In Celtic mythology, it is believed that women are classified under four main categories: The Mother, The Maiden, The Crone, and The Wild Woman. Although not as explicit, other cultures and religions have shared the same philosophy, their female divinities and folkloric characters belonging to one of these four archetypal bases. This categorization has continued to exist and develop, and is now reflected in female figures in modern/contemporary film, TV, literature, and general pop culture; however, they have become increasingly nuanced and even subversive due to the change in how women have been treated in societies over time. The archaic and modern are therefore analogous, as one serves as a foundation for the other; however, they are simultaneously disparate due to the different time periods and the changes in societal attitudes concerning women.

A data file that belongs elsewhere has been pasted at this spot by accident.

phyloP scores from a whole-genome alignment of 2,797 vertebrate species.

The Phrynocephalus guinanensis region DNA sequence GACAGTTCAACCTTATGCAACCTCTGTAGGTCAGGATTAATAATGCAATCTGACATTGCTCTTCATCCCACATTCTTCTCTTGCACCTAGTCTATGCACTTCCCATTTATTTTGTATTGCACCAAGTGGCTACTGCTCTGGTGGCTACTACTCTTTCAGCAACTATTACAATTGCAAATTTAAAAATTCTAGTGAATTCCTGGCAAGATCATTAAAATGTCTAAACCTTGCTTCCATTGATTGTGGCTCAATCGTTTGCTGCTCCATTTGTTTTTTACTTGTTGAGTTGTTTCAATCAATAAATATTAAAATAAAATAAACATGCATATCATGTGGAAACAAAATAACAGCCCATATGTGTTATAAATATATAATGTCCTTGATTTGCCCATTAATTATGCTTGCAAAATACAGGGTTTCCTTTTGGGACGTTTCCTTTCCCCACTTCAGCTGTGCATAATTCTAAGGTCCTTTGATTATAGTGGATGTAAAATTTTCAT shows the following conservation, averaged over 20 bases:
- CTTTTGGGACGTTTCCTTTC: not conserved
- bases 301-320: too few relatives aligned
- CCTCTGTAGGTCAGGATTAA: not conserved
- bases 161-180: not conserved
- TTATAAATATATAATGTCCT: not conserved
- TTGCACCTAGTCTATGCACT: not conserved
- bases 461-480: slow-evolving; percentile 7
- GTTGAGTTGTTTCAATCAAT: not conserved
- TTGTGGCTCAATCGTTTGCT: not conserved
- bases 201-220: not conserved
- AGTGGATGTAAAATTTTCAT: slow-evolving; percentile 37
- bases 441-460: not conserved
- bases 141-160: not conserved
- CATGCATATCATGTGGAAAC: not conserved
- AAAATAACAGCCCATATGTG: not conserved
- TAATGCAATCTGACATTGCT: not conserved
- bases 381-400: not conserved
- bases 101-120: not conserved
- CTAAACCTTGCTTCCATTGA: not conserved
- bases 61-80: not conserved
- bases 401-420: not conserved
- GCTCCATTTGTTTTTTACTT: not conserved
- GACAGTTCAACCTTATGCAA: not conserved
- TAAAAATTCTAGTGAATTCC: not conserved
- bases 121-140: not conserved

The Encyclopaedia of Female Archetypes, through exploring the evolution of fictional female figures from the past to the present, aims to showcase the wider picture of how societies may separate real women into reductive archetypal concepts by generalizing them from their particular characteristics. This is explored in the project by playing with layering, overprinting, and transparency in both print and web mediums. The ‘past’ is categorized as cyan, the ‘future’ (or current times) as magenta, and pictures/text are laid over one another to reflect how ancient female archetypes are the foundational bedrock from which current female characters have developed, while also exhibiting how much the current characters have evolved and even subverted their archaic roots.